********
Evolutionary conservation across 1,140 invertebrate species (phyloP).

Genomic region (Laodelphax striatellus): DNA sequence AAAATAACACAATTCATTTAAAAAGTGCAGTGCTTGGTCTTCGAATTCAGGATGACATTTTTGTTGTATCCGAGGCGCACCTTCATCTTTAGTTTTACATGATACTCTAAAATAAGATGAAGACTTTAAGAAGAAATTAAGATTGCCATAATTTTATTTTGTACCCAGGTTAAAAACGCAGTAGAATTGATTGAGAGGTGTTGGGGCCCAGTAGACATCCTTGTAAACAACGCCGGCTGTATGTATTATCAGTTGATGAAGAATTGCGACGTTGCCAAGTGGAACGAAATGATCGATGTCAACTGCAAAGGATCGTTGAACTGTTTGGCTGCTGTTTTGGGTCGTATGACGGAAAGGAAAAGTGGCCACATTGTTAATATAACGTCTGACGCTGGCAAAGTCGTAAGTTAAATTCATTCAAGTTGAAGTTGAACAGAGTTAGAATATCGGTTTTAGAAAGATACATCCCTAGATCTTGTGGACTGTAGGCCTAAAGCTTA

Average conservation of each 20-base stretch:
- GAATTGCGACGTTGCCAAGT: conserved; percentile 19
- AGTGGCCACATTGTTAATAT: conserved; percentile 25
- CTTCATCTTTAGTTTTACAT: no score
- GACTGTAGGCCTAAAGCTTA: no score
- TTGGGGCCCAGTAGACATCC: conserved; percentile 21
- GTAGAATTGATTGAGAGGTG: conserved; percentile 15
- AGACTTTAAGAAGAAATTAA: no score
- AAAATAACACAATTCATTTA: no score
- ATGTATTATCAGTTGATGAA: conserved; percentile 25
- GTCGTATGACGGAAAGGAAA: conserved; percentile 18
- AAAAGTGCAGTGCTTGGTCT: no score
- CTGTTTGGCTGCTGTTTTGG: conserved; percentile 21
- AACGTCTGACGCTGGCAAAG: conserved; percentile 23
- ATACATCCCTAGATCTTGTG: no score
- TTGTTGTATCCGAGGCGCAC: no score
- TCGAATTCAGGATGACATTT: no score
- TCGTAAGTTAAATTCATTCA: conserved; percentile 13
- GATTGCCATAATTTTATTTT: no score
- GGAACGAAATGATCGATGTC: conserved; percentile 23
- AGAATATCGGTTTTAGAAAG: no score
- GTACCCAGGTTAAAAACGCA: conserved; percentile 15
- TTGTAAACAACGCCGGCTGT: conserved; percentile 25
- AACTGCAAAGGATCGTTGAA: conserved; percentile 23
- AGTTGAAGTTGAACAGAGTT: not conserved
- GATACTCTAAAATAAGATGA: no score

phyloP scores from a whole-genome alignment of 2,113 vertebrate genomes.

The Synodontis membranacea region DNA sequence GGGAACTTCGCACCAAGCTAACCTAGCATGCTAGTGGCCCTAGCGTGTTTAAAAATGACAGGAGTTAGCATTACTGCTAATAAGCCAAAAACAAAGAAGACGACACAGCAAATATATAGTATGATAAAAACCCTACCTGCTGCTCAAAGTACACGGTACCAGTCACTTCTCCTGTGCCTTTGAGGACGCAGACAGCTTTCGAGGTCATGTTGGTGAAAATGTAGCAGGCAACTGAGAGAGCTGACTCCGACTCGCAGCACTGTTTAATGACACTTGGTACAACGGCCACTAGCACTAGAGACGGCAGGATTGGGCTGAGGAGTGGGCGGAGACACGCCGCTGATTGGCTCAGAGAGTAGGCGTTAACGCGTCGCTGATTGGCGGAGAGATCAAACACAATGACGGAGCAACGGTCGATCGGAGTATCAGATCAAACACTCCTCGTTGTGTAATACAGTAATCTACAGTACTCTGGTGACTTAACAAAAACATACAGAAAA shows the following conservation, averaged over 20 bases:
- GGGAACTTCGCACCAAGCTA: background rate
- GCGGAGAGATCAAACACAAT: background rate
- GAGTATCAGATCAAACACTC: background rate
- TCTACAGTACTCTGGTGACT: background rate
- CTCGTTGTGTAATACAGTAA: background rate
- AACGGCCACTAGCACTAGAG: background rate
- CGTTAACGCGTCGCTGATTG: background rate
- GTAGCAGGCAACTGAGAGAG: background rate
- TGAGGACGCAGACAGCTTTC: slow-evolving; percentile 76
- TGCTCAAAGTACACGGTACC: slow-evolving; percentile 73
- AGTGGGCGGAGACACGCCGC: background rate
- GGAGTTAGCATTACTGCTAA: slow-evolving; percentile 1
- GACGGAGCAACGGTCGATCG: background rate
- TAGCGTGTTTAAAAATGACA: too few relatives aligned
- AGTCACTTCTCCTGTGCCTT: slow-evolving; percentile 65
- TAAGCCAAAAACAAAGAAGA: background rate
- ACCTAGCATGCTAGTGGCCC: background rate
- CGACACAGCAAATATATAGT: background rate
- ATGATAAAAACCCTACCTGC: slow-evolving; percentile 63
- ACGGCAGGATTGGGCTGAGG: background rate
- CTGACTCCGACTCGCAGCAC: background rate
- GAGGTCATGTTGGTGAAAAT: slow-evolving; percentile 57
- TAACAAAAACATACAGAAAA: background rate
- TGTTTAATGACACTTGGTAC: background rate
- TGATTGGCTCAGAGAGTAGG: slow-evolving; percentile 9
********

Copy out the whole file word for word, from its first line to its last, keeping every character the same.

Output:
Evolutionary conservation across 1,140 invertebrate species (phyloP).

Genomic region (Laodelphax striatellus): DNA sequence AAAATAACACAATTCATTTAAAAAGTGCAGTGCTTGGTCTTCGAATTCAGGATGACATTTTTGTTGTATCCGAGGCGCACCTTCATCTTTAGTTTTACATGATACTCTAAAATAAGATGAAGACTTTAAGAAGAAATTAAGATTGCCATAATTTTATTTTGTACCCAGGTTAAAAACGCAGTAGAATTGATTGAGAGGTGTTGGGGCCCAGTAGACATCCTTGTAAACAACGCCGGCTGTATGTATTATCAGTTGATGAAGAATTGCGACGTTGCCAAGTGGAACGAAATGATCGATGTCAACTGCAAAGGATCGTTGAACTGTTTGGCTGCTGTTTTGGGTCGTATGACGGAAAGGAAAAGTGGCCACATTGTTAATATAACGTCTGACGCTGGCAAAGTCGTAAGTTAAATTCATTCAAGTTGAAGTTGAACAGAGTTAGAATATCGGTTTTAGAAAGATACATCCCTAGATCTTGTGGACTGTAGGCCTAAAGCTTA

Average conservation of each 20-base stretch:
- GAATTGCGACGTTGCCAAGT: conserved; percentile 19
- AGTGGCCACATTGTTAATAT: conserved; percentile 25
- CTTCATCTTTAGTTTTACAT: no score
- GACTGTAGGCCTAAAGCTTA: no score
- TTGGGGCCCAGTAGACATCC: conserved; percentile 21
- GTAGAATTGATTGAGAGGTG: conserved; percentile 15
- AGACTTTAAGAAGAAATTAA: no score
- AAAATAACACAATTCATTTA: no score
- ATGTATTATCAGTTGATGAA: conserved; percentile 25
- GTCGTATGACGGAAAGGAAA: conserved; percentile 18
- AAAAGTGCAGTGCTTGGTCT: no score
- CTGTTTGGCTGCTGTTTTGG: conserved; percentile 21
- AACGTCTGACGCTGGCAAAG: conserved; percentile 23
- ATACATCCCTAGATCTTGTG: no score
- TTGTTGTATCCGAGGCGCAC: no score
- TCGAATTCAGGATGACATTT: no score
- TCGTAAGTTAAATTCATTCA: conserved; percentile 13
- GATTGCCATAATTTTATTTT: no score
- GGAACGAAATGATCGATGTC: conserved; percentile 23
- AGAATATCGGTTTTAGAAAG: no score
- GTACCCAGGTTAAAAACGCA: conserved; percentile 15
- TTGTAAACAACGCCGGCTGT: conserved; percentile 25
- AACTGCAAAGGATCGTTGAA: conserved; percentile 23
- AGTTGAAGTTGAACAGAGTT: not conserved
- GATACTCTAAAATAAGATGA: no score

phyloP scores from a whole-genome alignment of 2,113 vertebrate genomes.

The Synodontis membranacea region DNA sequence GGGAACTTCGCACCAAGCTAACCTAGCATGCTAGTGGCCCTAGCGTGTTTAAAAATGACAGGAGTTAGCATTACTGCTAATAAGCCAAAAACAAAGAAGACGACACAGCAAATATATAGTATGATAAAAACCCTACCTGCTGCTCAAAGTACACGGTACCAGTCACTTCTCCTGTGCCTTTGAGGACGCAGACAGCTTTCGAGGTCATGTTGGTGAAAATGTAGCAGGCAACTGAGAGAGCTGACTCCGACTCGCAGCACTGTTTAATGACACTTGGTACAACGGCCACTAGCACTAGAGACGGCAGGATTGGGCTGAGGAGTGGGCGGAGACACGCCGCTGATTGGCTCAGAGAGTAGGCGTTAACGCGTCGCTGATTGGCGGAGAGATCAAACACAATGACGGAGCAACGGTCGATCGGAGTATCAGATCAAACACTCCTCGTTGTGTAATACAGTAATCTACAGTACTCTGGTGACTTAACAAAAACATACAGAAAA shows the following conservation, averaged over 20 bases:
- GGGAACTTCGCACCAAGCTA: background rate
- GCGGAGAGATCAAACACAAT: background rate
- GAGTATCAGATCAAACACTC: background rate
- TCTACAGTACTCTGGTGACT: background rate
- CTCGTTGTGTAATACAGTAA: background rate
- AACGGCCACTAGCACTAGAG: background rate
- CGTTAACGCGTCGCTGATTG: background rate
- GTAGCAGGCAACTGAGAGAG: background rate
- TGAGGACGCAGACAGCTTTC: slow-evolving; percentile 76
- TGCTCAAAGTACACGGTACC: slow-evolving; percentile 73
- AGTGGGCGGAGACACGCCGC: background rate
- GGAGTTAGCATTACTGCTAA: slow-evolving; percentile 1
- GACGGAGCAACGGTCGATCG: background rate
- TAGCGTGTTTAAAAATGACA: too few relatives aligned
- AGTCACTTCTCCTGTGCCTT: slow-evolving; percentile 65
- TAAGCCAAAAACAAAGAAGA: background rate
- ACCTAGCATGCTAGTGGCCC: background rate
- CGACACAGCAAATATATAGT: background rate
- ATGATAAAAACCCTACCTGC: slow-evolving; percentile 63
- ACGGCAGGATTGGGCTGAGG: background rate
- CTGACTCCGACTCGCAGCAC: background rate
- GAGGTCATGTTGGTGAAAAT: slow-evolving; percentile 57
- TAACAAAAACATACAGAAAA: background rate
- TGTTTAATGACACTTGGTAC: background rate
- TGATTGGCTCAGAGAGTAGG: slow-evolving; percentile 9